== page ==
MONTREAL—On Wednesday, the Charbonneau Commission heard what it had long sought: Francois Perreault confirmed that as vice-president of powerful engineering firm Genivar he poured $300,000 into the coffers of former Mayor Gerald Tremblay’s party.

Although the contributions were common knowledge at the publicly-traded company, Perreault testified that he created a complex paper trail to hide the illegal payments from shareholders.

“Lots of people saw what was going on, no one asked questions,” said Perreault. He lost a workplace bonus of $100,000 after the scheme was uncovered and resigned last Friday.

The engineer said he knew a profitable price-fixing cartel established with the competition wouldn't last forever. Union Montreal fundraisers were greedy he told the commission, and engineering firms got, caught-up in the corruption.

“The system in Montreal was completely exaggerated and grew totally out of proportions,” Perreault testified.

When asked what should be changed, Perreault blamed Quebec laws that favour the lowest bidder, even for highly skilled engineering work.

“You can't conduct an engineering project at 50 per cent below normal rates without compromising quality.”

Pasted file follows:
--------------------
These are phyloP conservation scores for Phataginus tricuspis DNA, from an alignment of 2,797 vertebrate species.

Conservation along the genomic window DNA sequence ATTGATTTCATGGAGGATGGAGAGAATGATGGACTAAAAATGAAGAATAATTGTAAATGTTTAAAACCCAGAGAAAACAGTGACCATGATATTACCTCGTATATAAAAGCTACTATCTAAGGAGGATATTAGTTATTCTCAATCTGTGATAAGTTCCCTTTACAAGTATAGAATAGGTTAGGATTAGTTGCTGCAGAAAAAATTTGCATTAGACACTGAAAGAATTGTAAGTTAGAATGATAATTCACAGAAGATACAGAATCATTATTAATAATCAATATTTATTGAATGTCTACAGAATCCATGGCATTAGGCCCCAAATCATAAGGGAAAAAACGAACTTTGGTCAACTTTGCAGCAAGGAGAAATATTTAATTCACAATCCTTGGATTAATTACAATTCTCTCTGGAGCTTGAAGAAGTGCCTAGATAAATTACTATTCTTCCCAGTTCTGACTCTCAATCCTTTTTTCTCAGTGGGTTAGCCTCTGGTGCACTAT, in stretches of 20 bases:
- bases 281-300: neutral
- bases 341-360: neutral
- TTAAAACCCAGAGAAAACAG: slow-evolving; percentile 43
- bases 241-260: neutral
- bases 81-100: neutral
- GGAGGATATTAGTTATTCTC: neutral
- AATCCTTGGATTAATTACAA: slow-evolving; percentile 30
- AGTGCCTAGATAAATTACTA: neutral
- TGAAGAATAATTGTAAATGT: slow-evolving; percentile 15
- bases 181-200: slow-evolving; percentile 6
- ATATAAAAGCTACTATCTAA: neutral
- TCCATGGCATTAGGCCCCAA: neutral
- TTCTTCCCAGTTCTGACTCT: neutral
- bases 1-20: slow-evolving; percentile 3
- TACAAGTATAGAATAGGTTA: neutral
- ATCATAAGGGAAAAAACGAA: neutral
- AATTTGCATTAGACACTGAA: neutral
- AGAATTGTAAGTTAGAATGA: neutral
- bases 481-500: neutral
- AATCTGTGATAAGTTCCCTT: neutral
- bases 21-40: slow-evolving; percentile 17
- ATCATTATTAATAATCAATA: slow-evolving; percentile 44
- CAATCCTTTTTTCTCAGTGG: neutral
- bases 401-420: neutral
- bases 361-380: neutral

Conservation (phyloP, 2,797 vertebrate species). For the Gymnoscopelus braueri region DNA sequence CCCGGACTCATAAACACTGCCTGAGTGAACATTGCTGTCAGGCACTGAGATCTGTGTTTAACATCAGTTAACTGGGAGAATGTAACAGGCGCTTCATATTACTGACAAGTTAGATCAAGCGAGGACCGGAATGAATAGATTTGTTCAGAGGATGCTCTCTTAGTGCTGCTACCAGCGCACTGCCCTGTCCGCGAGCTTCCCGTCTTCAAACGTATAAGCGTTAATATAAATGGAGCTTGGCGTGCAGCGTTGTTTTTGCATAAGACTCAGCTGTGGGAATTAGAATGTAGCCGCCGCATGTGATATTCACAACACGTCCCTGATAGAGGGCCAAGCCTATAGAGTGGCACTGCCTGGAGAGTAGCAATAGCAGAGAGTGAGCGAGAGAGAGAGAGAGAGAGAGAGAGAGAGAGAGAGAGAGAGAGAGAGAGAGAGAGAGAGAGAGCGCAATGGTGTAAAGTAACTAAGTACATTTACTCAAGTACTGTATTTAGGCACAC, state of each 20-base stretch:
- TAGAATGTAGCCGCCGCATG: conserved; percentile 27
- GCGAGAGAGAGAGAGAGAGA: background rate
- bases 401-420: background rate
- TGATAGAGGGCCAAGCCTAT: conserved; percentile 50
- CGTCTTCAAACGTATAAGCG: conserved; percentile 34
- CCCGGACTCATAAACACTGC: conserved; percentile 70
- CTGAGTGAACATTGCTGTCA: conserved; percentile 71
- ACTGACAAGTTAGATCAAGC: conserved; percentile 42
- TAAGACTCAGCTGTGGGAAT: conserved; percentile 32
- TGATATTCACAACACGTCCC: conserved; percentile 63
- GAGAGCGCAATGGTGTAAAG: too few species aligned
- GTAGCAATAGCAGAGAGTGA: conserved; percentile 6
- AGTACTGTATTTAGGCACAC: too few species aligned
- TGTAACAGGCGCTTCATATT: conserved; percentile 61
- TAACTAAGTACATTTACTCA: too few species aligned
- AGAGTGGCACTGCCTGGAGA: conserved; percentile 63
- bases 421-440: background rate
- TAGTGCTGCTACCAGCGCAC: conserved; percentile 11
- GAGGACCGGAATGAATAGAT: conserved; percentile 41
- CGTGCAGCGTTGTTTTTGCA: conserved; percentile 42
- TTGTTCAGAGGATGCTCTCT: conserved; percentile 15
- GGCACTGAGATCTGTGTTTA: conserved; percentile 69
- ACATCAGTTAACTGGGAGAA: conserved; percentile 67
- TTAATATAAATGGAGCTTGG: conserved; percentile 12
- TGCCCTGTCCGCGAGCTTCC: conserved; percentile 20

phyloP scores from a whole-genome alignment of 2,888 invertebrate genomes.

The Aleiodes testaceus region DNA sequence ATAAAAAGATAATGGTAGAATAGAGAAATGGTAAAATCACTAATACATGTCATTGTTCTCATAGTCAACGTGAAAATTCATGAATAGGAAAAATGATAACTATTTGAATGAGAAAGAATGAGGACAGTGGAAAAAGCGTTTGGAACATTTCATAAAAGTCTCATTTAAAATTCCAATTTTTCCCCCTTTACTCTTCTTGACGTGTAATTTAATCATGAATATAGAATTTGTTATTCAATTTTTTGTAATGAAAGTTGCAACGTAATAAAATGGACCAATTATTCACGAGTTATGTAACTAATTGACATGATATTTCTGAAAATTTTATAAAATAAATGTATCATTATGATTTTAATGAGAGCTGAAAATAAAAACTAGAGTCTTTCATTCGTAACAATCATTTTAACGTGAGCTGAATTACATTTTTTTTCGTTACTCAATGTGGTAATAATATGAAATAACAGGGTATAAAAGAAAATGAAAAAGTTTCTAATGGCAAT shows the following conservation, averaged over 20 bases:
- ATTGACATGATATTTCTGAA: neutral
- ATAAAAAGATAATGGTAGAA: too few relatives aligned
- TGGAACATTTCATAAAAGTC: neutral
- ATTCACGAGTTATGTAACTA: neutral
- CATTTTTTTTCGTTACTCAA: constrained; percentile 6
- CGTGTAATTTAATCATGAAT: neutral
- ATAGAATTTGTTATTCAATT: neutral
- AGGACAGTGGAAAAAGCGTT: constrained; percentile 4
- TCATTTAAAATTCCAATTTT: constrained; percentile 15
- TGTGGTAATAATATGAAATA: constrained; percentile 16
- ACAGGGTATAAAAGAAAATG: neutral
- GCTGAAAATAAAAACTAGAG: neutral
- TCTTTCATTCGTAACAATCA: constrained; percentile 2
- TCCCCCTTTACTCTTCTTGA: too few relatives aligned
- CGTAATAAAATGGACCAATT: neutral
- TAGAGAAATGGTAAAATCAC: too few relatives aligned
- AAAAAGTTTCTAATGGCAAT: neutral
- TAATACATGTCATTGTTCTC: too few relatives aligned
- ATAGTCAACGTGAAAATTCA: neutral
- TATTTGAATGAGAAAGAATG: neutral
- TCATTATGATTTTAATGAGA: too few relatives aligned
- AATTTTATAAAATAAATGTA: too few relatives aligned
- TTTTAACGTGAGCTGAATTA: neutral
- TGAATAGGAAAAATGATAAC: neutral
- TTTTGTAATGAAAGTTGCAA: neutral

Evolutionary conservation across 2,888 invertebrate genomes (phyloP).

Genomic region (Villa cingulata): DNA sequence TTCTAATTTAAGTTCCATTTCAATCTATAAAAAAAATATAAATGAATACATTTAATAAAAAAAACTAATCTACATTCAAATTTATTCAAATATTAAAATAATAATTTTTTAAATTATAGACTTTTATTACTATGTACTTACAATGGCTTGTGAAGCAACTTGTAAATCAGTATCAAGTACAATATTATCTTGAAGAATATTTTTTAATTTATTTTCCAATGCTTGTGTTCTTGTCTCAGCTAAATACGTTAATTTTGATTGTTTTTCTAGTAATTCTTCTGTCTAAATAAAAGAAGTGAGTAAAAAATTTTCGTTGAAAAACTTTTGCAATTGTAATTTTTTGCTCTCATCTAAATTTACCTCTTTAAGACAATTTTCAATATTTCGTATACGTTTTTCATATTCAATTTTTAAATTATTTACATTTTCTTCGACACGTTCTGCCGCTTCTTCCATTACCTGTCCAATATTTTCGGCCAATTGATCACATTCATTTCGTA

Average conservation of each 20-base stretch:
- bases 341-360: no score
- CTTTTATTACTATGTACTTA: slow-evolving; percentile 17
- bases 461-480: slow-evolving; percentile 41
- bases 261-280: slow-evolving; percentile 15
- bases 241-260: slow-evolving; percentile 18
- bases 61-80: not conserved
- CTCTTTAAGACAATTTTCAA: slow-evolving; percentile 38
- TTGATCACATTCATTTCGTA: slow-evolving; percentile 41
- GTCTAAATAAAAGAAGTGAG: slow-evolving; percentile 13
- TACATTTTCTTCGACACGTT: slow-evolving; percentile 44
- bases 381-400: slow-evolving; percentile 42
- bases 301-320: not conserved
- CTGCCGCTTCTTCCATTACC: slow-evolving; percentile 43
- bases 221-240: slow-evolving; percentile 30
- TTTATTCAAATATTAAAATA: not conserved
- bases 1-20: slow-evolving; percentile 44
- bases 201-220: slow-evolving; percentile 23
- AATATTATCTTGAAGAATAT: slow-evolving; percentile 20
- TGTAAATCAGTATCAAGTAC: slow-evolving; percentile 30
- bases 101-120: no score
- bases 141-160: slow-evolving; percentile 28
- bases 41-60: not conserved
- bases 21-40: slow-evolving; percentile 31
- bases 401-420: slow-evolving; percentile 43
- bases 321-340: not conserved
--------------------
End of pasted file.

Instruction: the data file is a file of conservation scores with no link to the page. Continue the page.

Perreault described a tragic system where projects attracted bids so low, that quality is affected, leading competitors to collude to fix prices.

While he admitted he did break the rules with the City of Montreal, he said all the rules were followed. The Commission had its doubts, with lawyers pointing out that cartels automatically eliminated the competition required to lower prices.

Earlier in his testimony, Perreault shed light on a system of fraudulent billing. He explained that companies routinely issued fake invoices to Genivar without rendering services. Those sub-contractors were obscure companies that frequently lasted a year or two before disappearing.

Previous witnesses had also detailed a system of false invoices, which were used to obtain funds required to make donations to political parties and for other murky activities.

Next to testify at the commission will be BPR engineer Charles Miller and then André Noël, a former investigative journalist for La Presse who later became an investigator with the commission.

—with a file from the Canadian Press.